Synchronizing IT OT convergence strategy challenges not only information technology (IT) and operational technology (OT) models and mindset, but also tests the constraints of existing business and workforce models as well.
IT OT convergence focuses on integrating data-centric computing used in information technology systems (IT) with enterprise and industrial operational technology systems used to monitor, adjust and stabilize events, processes and devices.
The nature of IT OT convergence is not limited to the confines of either the information technology or operational technology disciplines. This convergence creates an entirely new workforce ecosystem. That ecosystem is more collaborative, tech-savvy and holistic.
Two big ideas and rather futuristic issues emerge because there is nothing small, discrete or linear about IT OT convergence.
- First, convergence strategy anticipates what happens to business models and organizational cultures while synchronizing IT OT convergence strategy; and
- Then, implementation of strategy includes developing and continuously leveraging IT and OT learning cultures to support synchronization.
In the first part of this two-part series, we explored how executing IT OT convergence strategy leverages walking convergence talk.
For starters, the interface between IT and OT convergence pits big data’s “need for speed” (volume, veracity, variety, velocity and value) against operational technology’s need for stability (“Slow down, you move too fast.”) In addition, IT OT convergence requires that people who normally do not play well together actually learn to do so, for real.
Let’s take this concept a step further today. Consider that one of the biggest challenges of synchronizing IT OT convergence involves accommodating the variety and complexity of corporate departmental subcultures.
Not only are machine and software interfaces involved in executing IT OT convergence strategy. It’s the “people interfaces” that are the most challenging and variable factors influencing convergence success.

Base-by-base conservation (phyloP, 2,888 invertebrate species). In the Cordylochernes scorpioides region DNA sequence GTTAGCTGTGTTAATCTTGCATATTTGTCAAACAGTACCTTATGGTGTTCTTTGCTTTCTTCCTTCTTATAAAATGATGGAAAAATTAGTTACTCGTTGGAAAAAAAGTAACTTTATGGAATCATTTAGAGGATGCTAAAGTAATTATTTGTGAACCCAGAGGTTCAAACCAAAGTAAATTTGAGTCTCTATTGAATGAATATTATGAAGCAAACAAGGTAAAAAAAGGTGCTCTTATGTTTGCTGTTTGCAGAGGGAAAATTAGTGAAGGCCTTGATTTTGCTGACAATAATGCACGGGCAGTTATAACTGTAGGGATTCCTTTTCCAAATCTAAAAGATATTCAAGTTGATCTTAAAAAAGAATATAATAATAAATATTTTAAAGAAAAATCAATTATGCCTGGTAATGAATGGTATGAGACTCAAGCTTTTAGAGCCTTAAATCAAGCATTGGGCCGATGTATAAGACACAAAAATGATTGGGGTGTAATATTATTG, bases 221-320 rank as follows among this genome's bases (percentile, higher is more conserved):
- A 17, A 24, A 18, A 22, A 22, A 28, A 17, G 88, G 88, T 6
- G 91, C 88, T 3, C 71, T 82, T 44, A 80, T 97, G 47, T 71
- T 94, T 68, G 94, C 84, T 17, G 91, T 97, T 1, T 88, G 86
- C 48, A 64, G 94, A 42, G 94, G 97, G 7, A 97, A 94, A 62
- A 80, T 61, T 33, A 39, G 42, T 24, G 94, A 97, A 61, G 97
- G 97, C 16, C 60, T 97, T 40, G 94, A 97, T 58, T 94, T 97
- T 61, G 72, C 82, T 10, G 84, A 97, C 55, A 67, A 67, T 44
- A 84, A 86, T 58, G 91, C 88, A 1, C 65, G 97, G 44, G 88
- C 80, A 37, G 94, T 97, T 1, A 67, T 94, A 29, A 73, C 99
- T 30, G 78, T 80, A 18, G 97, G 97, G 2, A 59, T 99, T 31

- First, not every sub-culture is capable of moving at the pace or cadence demanded by IT OT convergence.
- Also, the pace and cadence of each professional discipline’s approaches to problem-solving vary across the enterprise.
- In addition, not every department was hired to work at the rate or depth of expertise demanded by IT OT convergence.
- Then again, customer-facing business units perceive their part of the enterprise ecosystem through a different lens than do manufacturing production and supply chain units.
After all is said and done, what is the end result of IT OT convergence?
When you think about it, the organization continuously re-syncs itself due to technological advances in the IIoT (industrial Internet of Things) ecosystem.
Due to the complexity of IT OT convergence projects, there’s a tendency to view implementing strategy as an end in itself. However, synchronizing IT OT convergence strategy catalyzes an even greater organizational means to an end.
- Synchronizing IT OT convergence challenges business models to create line of business convergence strategies. These strategies focus on continuously capturing, articulating and delivering value to clients.
- Consequently, the process of synchronizing IT OT convergence throughout the smart plant continuously creates a smarter organization with a smarter culture.
As a result, digital transformation via IT OT convergence becomes a never-ending story.
How many of you contemplating IT OT convergence projects are more than a bit uncomfortable? What aspects of creating and executing strategy seem most elusive or risky to you? What are your next steps in addressing equipment, software, system and people gaps?
This post was brought to you by IBM Global Technology Services.
Babette Ten Haken is a catalyst, corporate strategist and facilitator. She writes, speaks, consults and coaches about how cross-functional team collaboration revolutionizes the industrial Internet of Things (IIoT) value chain for customer loyalty, customer success and customer retention. Her One Millimeter Mindset(TM) programs draw from her background as a scientist, sales professional, enterprise-level facilitator, Six Sigma Green Belt and certified DFSS Voice of the Customer practitioner. Babette’s playbook of technical/non-technical collaboration hacks, Do You Mean Business? is available on Amazon. Image source: Adobe Stock.